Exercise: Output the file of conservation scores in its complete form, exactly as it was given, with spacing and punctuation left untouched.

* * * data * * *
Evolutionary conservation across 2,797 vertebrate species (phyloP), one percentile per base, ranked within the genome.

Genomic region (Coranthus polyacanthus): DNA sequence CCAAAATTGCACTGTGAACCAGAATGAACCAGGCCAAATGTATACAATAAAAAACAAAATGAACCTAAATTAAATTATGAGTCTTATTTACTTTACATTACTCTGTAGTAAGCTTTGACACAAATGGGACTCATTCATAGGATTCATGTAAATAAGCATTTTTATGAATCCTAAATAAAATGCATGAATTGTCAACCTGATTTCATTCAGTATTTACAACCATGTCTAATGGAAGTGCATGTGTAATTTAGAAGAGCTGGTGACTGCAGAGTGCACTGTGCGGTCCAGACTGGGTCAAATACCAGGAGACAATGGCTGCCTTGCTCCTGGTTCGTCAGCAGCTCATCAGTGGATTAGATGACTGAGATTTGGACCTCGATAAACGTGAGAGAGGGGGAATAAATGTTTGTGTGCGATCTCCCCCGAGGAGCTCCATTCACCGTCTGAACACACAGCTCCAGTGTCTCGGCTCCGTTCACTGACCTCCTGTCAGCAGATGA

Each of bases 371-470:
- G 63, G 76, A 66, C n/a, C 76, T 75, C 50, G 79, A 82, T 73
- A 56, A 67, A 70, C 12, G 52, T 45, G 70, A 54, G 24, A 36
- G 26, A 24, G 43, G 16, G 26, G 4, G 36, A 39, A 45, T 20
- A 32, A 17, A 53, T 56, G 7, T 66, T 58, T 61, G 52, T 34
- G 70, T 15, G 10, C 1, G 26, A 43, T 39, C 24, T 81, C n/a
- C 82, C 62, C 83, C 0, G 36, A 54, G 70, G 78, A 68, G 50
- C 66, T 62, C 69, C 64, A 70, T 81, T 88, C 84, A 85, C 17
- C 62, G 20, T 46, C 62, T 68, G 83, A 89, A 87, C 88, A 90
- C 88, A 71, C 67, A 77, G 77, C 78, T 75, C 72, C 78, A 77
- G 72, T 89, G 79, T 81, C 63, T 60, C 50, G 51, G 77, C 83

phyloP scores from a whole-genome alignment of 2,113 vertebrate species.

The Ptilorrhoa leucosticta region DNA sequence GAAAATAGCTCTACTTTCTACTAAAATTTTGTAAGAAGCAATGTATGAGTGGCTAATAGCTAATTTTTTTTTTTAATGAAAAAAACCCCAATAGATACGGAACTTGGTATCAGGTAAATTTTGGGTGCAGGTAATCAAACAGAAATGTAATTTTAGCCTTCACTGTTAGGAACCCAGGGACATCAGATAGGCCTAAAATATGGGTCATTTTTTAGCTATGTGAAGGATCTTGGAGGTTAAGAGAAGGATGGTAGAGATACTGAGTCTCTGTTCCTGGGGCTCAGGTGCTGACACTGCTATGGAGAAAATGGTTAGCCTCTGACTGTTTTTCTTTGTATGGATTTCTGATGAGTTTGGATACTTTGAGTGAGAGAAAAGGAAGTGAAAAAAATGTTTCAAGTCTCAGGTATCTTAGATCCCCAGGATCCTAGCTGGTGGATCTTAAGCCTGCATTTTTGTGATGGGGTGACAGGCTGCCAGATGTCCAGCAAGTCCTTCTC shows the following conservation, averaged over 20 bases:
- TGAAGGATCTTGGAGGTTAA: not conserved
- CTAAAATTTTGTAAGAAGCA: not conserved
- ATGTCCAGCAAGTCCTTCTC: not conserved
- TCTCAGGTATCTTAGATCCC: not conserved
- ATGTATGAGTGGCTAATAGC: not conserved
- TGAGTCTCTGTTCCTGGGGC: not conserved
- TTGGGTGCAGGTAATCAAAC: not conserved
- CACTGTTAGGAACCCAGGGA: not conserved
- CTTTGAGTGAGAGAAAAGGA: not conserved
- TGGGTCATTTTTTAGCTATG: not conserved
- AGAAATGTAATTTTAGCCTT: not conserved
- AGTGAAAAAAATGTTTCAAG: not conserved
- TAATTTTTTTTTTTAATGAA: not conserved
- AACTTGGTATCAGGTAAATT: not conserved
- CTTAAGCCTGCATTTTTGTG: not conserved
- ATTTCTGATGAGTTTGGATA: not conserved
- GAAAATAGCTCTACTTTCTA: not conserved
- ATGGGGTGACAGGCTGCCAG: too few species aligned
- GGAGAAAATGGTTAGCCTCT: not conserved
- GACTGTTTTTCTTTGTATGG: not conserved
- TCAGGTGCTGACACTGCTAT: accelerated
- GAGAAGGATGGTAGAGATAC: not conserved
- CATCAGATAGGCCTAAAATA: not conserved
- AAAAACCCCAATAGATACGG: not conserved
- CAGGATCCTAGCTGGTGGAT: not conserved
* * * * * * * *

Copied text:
Evolutionary conservation across 2,797 vertebrate species (phyloP), one percentile per base, ranked within the genome.

Genomic region (Coranthus polyacanthus): DNA sequence CCAAAATTGCACTGTGAACCAGAATGAACCAGGCCAAATGTATACAATAAAAAACAAAATGAACCTAAATTAAATTATGAGTCTTATTTACTTTACATTACTCTGTAGTAAGCTTTGACACAAATGGGACTCATTCATAGGATTCATGTAAATAAGCATTTTTATGAATCCTAAATAAAATGCATGAATTGTCAACCTGATTTCATTCAGTATTTACAACCATGTCTAATGGAAGTGCATGTGTAATTTAGAAGAGCTGGTGACTGCAGAGTGCACTGTGCGGTCCAGACTGGGTCAAATACCAGGAGACAATGGCTGCCTTGCTCCTGGTTCGTCAGCAGCTCATCAGTGGATTAGATGACTGAGATTTGGACCTCGATAAACGTGAGAGAGGGGGAATAAATGTTTGTGTGCGATCTCCCCCGAGGAGCTCCATTCACCGTCTGAACACACAGCTCCAGTGTCTCGGCTCCGTTCACTGACCTCCTGTCAGCAGATGA

Each of bases 371-470:
- G 63, G 76, A 66, C n/a, C 76, T 75, C 50, G 79, A 82, T 73
- A 56, A 67, A 70, C 12, G 52, T 45, G 70, A 54, G 24, A 36
- G 26, A 24, G 43, G 16, G 26, G 4, G 36, A 39, A 45, T 20
- A 32, A 17, A 53, T 56, G 7, T 66, T 58, T 61, G 52, T 34
- G 70, T 15, G 10, C 1, G 26, A 43, T 39, C 24, T 81, C n/a
- C 82, C 62, C 83, C 0, G 36, A 54, G 70, G 78, A 68, G 50
- C 66, T 62, C 69, C 64, A 70, T 81, T 88, C 84, A 85, C 17
- C 62, G 20, T 46, C 62, T 68, G 83, A 89, A 87, C 88, A 90
- C 88, A 71, C 67, A 77, G 77, C 78, T 75, C 72, C 78, A 77
- G 72, T 89, G 79, T 81, C 63, T 60, C 50, G 51, G 77, C 83

phyloP scores from a whole-genome alignment of 2,113 vertebrate species.

The Ptilorrhoa leucosticta region DNA sequence GAAAATAGCTCTACTTTCTACTAAAATTTTGTAAGAAGCAATGTATGAGTGGCTAATAGCTAATTTTTTTTTTTAATGAAAAAAACCCCAATAGATACGGAACTTGGTATCAGGTAAATTTTGGGTGCAGGTAATCAAACAGAAATGTAATTTTAGCCTTCACTGTTAGGAACCCAGGGACATCAGATAGGCCTAAAATATGGGTCATTTTTTAGCTATGTGAAGGATCTTGGAGGTTAAGAGAAGGATGGTAGAGATACTGAGTCTCTGTTCCTGGGGCTCAGGTGCTGACACTGCTATGGAGAAAATGGTTAGCCTCTGACTGTTTTTCTTTGTATGGATTTCTGATGAGTTTGGATACTTTGAGTGAGAGAAAAGGAAGTGAAAAAAATGTTTCAAGTCTCAGGTATCTTAGATCCCCAGGATCCTAGCTGGTGGATCTTAAGCCTGCATTTTTGTGATGGGGTGACAGGCTGCCAGATGTCCAGCAAGTCCTTCTC shows the following conservation, averaged over 20 bases:
- TGAAGGATCTTGGAGGTTAA: not conserved
- CTAAAATTTTGTAAGAAGCA: not conserved
- ATGTCCAGCAAGTCCTTCTC: not conserved
- TCTCAGGTATCTTAGATCCC: not conserved
- ATGTATGAGTGGCTAATAGC: not conserved
- TGAGTCTCTGTTCCTGGGGC: not conserved
- TTGGGTGCAGGTAATCAAAC: not conserved
- CACTGTTAGGAACCCAGGGA: not conserved
- CTTTGAGTGAGAGAAAAGGA: not conserved
- TGGGTCATTTTTTAGCTATG: not conserved
- AGAAATGTAATTTTAGCCTT: not conserved
- AGTGAAAAAAATGTTTCAAG: not conserved
- TAATTTTTTTTTTTAATGAA: not conserved
- AACTTGGTATCAGGTAAATT: not conserved
- CTTAAGCCTGCATTTTTGTG: not conserved
- ATTTCTGATGAGTTTGGATA: not conserved
- GAAAATAGCTCTACTTTCTA: not conserved
- ATGGGGTGACAGGCTGCCAG: too few species aligned
- GGAGAAAATGGTTAGCCTCT: not conserved
- GACTGTTTTTCTTTGTATGG: not conserved
- TCAGGTGCTGACACTGCTAT: accelerated
- GAGAAGGATGGTAGAGATAC: not conserved
- CATCAGATAGGCCTAAAATA: not conserved
- AAAAACCCCAATAGATACGG: not conserved
- CAGGATCCTAGCTGGTGGAT: not conserved